Cheetahs make a comeback

SEVERAL new fast cats are now operating in one of Africa’s oldest game reserves – and the 14 000 strong impala population in Hluhluwe-Imfolozi Park has reason to be nervous.

According to the IUCN Red List of Threatened Species, nearly 75% of Africa’s remaining cheetahs live outside formally protected game parks and are extremely fragmented. Their English name is derived from the Hindi word Chita, meaning “spotted one”, while the generic name Acinonyx is a reference to the animal’s non-retracting claws Pictures: TONY CARNIE

Because cheetahs are the fastest cats on the planet, capable of explosive bouts of speed (about 29 metres per second, or over 100 km/h) and impala is one of their favourite dinners.

Yet for all their speed, Africa’s cheetahs have disappeared from nearly 90% of their historic range over the past century or so, and there are now just 6 500 wild specimens left throughout the continent.

And in the Ezemvelo KZN Wildlife’s flagship Hluhluwe-Imfolozi Park there are only three cheetahs left, all of them closely-related through blood.

Over the next few months, however, Ezemvelo KZN Wildlife is hoping to bring at least 10 more cheetahs into the park – and four of these new cats were due to be released last week.

Park ecologist Dr Dave Druce says cheetah disappeared from the park in the 1920s and an attempt was made to re-establish a stronghold for the increasingly threatened cats when 64 cheetahs were brought in from Namibia between 1965 and 1978.

However, it is believed that most of these animals either fled from the park or were killed by other predators and a further unknown number of cats was re-introduced in 1995.

Six years ago there were only 11 survivors and this has since dropped to three – two sisters and one of their sons.

The first four new cheetah arrived in the park from Shamwari game reserve and Mountain Zebra National Park about a month ago and were held in capture bomas so they could settle down in their new environment before being set free last week.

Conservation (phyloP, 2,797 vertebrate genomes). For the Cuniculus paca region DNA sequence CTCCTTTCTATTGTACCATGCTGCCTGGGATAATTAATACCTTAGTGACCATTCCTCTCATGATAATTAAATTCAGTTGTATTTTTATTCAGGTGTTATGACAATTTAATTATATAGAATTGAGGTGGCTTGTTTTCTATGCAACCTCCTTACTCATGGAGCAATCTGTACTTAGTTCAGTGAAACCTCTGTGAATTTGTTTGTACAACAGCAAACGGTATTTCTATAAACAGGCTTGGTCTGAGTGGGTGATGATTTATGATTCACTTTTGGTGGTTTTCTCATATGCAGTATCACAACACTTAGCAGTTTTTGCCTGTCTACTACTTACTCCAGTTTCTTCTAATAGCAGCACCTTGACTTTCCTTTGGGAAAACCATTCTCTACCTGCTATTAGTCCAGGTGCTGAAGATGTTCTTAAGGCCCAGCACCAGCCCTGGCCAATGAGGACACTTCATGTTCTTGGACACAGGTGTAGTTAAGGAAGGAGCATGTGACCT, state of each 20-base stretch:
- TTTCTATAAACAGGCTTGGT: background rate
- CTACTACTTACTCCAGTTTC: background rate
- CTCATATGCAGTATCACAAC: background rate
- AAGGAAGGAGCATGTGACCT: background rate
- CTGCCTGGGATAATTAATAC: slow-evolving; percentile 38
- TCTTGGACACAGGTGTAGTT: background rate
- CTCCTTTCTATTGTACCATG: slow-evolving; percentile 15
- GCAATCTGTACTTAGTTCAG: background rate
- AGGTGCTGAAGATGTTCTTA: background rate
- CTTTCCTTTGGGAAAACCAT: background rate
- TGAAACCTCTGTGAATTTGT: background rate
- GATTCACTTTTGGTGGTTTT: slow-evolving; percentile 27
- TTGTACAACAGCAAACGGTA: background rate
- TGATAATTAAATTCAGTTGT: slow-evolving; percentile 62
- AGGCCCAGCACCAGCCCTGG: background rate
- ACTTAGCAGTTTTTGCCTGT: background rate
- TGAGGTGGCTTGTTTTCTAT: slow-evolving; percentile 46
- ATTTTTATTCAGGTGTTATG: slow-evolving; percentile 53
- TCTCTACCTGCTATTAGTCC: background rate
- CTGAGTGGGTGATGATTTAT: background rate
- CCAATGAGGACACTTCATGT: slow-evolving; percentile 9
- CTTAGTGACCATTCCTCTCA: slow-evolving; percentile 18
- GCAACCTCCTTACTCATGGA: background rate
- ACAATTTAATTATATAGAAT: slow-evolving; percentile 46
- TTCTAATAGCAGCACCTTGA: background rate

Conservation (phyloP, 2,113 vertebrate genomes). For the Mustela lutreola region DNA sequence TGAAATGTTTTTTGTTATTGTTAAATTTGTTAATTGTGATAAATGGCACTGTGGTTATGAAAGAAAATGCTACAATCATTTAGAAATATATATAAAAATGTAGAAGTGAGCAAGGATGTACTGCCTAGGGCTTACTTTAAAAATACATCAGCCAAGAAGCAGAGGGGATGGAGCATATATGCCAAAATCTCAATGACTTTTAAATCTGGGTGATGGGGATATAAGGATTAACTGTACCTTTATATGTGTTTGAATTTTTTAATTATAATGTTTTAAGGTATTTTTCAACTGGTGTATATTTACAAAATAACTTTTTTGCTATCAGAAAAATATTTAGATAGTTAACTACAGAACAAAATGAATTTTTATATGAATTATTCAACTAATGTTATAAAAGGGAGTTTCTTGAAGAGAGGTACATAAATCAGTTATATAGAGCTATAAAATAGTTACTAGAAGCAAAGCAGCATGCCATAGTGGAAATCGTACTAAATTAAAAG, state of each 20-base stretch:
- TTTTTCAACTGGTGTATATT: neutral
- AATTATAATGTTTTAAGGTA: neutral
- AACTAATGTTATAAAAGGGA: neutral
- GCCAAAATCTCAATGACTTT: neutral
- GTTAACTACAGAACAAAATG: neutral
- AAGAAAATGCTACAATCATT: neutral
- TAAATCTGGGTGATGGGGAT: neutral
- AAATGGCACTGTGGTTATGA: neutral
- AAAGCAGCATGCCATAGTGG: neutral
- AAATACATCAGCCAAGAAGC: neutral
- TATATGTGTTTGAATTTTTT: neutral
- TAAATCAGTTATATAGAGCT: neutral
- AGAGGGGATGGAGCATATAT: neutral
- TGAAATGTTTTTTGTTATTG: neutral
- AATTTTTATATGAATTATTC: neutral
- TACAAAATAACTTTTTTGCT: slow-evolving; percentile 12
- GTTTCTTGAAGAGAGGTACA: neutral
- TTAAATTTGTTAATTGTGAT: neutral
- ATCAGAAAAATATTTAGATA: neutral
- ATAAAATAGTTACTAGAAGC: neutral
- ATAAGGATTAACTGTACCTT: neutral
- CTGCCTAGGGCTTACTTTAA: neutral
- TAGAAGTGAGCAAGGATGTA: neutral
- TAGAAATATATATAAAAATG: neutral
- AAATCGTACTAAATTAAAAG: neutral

EYES PEELED: Impala are pretty fleet-footed but they are among the favourite meals for cheetah, which can reach speeds of over 100 km/h Pictures: TONY CARNIE

Section ranger Jed Bird believes it is the ideal time to let them loose. Natural water resources and vegetation for prey animals has recovered quite well following several years of drought – and the impala lambing season is about to begin.

Bird reckons you can almost set your clock by the lambing season (normally November 11 – 19, though it might be a few days later this year) and this will help to ensure abundant prey for the new releases – two males and two females.

Druce said Ezemvelo had been trying to secure new cheetah for the last three years and the four latest re-introductions had been made possible with financial assistance from the Wildlife Act wildlife monitoring group and by local photographer and conservationist Andrew Bone.

All the new arrivals have been fitted with GPS monitoring collars, allowing researchers to obtain readings of their movements six times a day.

Druce says researchers hope to gain a much better understanding about how the cheetahs interact with other predators such as lions, hyaena and wild dogs, as well more detailed information on their prey and seasonal movements.



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